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Russia Eyes Reforms to 13% Flat Income Tax

A new series of reform proposals could tie tax rates to income levels

Ken Teegardin / Flickr

Russia has long prided itself on its simple 13 percent flat income tax rate. But a series of reform proposals could push the country towards a progressive alternative.

The Finance Ministry, the Economic Development Ministry and the Center for Strategic Research (CSR) are actively developing reforms for the Russian tax system. The Finance Ministry and CSR are even working on their own reform proposals, the Vedomosti newspaper has reported.

The talks largely center on raising the personal income tax and the value-added tax (VAT). Although the income tax will remain flat, income below a minimum threshold would likely be non-taxable. 

Such a decision to match tax rates with income would render Russia's personal income tax de facto progressive. The move would be welcome in a country where the three establishment opposition parties support implementing a progressive income tax.

What Are the Plans? 

The discussions follow President Putin’s December 2016 calls to reform the Russian tax system in order to boost economic growth. Putin ordered the government to discuss different tax proposals in 2017, adjust the tax code in 2018 and implement the new system in 2019. But economists are not agreed on how to proceed. 

The Finance Ministry has proposed raising the income tax rate to 15 percent, and funnelling between 6 and 8 percent into the federal budget. It also proposes compensating for the tax hike by decreasing the rate of insurance contributions paid by employers — currently 30 percent — to 21 percent.

Meanwhile, the Economic Development Ministry proposes raising the income tax rate to 15 percent and imposing an exemption for some citizens. It has also suggested raising VAT from the current 18 to 21 percent and dropping insurance contributions to 21 percent.

Finally, CSR has developed a plan to raise the income tax rate to 17 percent and implement a minimum income exemption — either for the poorest Russians or for all citizens.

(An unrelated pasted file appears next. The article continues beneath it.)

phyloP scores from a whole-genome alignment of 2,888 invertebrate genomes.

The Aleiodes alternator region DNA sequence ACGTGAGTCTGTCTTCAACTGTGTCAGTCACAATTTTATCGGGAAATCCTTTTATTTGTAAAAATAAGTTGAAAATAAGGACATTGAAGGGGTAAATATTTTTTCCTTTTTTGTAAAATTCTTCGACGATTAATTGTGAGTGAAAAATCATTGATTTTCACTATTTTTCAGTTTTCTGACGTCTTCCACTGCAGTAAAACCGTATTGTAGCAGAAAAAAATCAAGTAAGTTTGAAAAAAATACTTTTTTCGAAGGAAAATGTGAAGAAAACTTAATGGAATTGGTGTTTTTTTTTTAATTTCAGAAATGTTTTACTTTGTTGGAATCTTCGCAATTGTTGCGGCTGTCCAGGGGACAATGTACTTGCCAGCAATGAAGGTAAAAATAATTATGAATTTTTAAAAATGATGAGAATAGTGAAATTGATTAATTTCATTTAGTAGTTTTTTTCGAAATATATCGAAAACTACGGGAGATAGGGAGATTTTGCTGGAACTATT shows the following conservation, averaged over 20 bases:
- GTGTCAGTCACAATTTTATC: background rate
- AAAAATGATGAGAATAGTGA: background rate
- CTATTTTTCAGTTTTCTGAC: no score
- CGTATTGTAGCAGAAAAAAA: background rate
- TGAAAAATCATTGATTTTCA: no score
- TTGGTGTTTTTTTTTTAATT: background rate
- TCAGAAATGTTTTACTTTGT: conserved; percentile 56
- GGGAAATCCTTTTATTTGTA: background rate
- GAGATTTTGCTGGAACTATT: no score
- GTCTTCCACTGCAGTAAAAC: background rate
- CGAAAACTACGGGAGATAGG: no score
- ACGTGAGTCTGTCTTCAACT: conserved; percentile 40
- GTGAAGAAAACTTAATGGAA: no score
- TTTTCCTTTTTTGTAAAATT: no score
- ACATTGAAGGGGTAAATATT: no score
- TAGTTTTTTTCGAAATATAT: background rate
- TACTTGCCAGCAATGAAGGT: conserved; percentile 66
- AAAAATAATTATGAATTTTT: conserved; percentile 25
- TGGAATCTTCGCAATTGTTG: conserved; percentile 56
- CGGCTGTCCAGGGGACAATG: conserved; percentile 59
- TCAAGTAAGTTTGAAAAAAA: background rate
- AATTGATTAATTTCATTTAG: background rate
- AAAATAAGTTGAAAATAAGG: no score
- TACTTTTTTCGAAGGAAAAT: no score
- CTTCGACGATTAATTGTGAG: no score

Currently, the proposals are under discussion in state agencies and expert circles. So far, they have not been presented to President Vladimir Putin or his cabinet.

The Finance Ministry is investigating the feasibility of the proposals. Should the authorities decide on a plan, it will likely be implemented in 2018, Deputy Prime Minister Igor Shuvalov said.

Reform or Economic Populism?

Recently, tax reform has been a frequent — if often low-profile — topic of discussion in Russia. Amid ongoing economic crisis, Russia has long sought new ways to augment its budget.

In November 2016, Deputy Prime Minister Olga Golodets said that moving toward a progressive tax system and freeing those on the lowest income level from income taxes could help overcome poverty.

The comment was seen as a hint that the flat tax — one of the key neoliberal economic reforms of Putin’s first term — could be eliminated. The move would certainly have found support both in the corridors of power and among the public.

“There is a clear desire to raise taxes after the 2018 presidential election,” economic analyst Boris Grozovsky told The Moscow Times in November. 

“Raising the income tax is a more popular idea than raising the value-added tax – which would affect business – because it’s easy to sell politically as a social measure to help the poor.”

However, tax reform — and especially income tax reform — is easier said than done.

Personal income tax is one of the key sources of revenue for Russia’s regional budgets. Income tax grew from 29 to almost 38 percent of regional budgetary income between 2005 and 2016. Freeing Russia’s poorest citizens from paying income tax would disproportionately impact Russia’s poorest regions. 

That will prove a challenge any tax reform must address. One unnamed analyst quoted by Vedomosti emphasized that various ideas — from imposing a floating personal income tax rate to allowing the regions to establish their own income tax rates — are still under discussion.

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